3. Buy a piece of upholstery foam to exactly fit your MDF board. Using the spray glue, fix your foam to your board and leave to dry.
4. Iron your fabric so it is nice and smooth and lay it out on a large surface or the floor face side down. Lower your headboard onto it so that the foam is between the fabric and the board. Staple neatly around the back of the headboard, checking that the fabric is taught. Staple at the centre of each side first to ensure the fabric is smooth and evenly spread. Make hospital corners at each corner and staple.
5. If you are making a button tufted headboard you will need to cover your buttons in your chosen fabric and then pull them through the drilled holes with upholstery thread. Staple the threads at the back of the board to secure.
6. Place your headboard behind your bed and fix to the wall with the brackets. Enjoy!
At the moment we are working on another gite in France, set in 20 hectares of beautiful countryside and woodland. The gite, which dates from the 15th century and is within the grounds of a fabulous Manoir, will be available for holiday lets at the end of this month. It is decorated in the French style with a contemporary twist and we have furnished it with plenty of wonderful French antique and vintage pieces. The house has three fabulous bedrooms, each with their own unique character but all decorated in a style that reflects the soul of the building. The master bedroom is not finished yet so watch this space! It’s going to be amazing!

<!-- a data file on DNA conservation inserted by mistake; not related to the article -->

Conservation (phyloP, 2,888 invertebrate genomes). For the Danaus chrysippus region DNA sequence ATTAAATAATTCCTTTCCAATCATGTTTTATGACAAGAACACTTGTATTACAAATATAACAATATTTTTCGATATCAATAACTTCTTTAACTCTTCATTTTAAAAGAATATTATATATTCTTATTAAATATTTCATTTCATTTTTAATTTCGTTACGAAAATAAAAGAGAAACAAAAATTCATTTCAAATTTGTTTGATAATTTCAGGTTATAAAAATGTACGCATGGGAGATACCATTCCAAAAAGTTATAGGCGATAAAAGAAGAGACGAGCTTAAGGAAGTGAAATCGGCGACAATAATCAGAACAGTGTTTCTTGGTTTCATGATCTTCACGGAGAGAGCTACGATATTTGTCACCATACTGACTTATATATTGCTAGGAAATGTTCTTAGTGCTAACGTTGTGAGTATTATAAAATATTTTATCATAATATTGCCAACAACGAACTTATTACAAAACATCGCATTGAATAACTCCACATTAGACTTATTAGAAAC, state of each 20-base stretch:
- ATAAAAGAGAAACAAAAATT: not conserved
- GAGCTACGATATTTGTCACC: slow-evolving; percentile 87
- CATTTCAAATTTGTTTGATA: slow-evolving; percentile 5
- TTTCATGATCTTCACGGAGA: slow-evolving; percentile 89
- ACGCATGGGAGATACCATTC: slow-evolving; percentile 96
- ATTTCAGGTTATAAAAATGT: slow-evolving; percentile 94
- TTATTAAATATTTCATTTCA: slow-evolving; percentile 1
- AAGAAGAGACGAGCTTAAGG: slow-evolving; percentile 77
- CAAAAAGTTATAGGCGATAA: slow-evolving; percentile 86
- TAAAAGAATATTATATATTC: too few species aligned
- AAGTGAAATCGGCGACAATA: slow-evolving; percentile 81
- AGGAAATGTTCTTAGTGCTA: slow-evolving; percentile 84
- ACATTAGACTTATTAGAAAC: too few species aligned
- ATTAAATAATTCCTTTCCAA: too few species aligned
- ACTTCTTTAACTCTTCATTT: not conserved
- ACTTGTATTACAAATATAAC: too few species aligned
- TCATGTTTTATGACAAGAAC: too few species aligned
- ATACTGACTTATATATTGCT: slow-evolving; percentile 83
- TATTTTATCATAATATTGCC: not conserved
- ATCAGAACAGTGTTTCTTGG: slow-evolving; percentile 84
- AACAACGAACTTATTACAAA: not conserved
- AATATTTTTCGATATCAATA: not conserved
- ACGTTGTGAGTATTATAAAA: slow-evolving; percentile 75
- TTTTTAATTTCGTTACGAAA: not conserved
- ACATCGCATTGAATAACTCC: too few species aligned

There is also a second gite that we have completed that sleeps just two people. You couldn’t really get a more romantic hideaway!
If you would like to come for a holiday to this beautiful place, have a look at the web site www.manoirfoulquetiere.com. Although it is still under construction, the web site contains all the contact details and information you need.
The first rooms in our latest project are on their way to completion – a very exciting time! It’s a huge project to renovate and decorate a French manor house, which dates from the 13th-16th centuries, and includes the main house and three gites. Each space will be decorated to sit harmoniously with the soul of the buildings and will be furnished with a combination of French antiques and contemporary furnishings. The gites will be available to rent as holiday homes from September 2010 and you can visit http://www.manoirfoulquetiere.com if you fancy visiting. Watch this space for more photographs as the project progresses…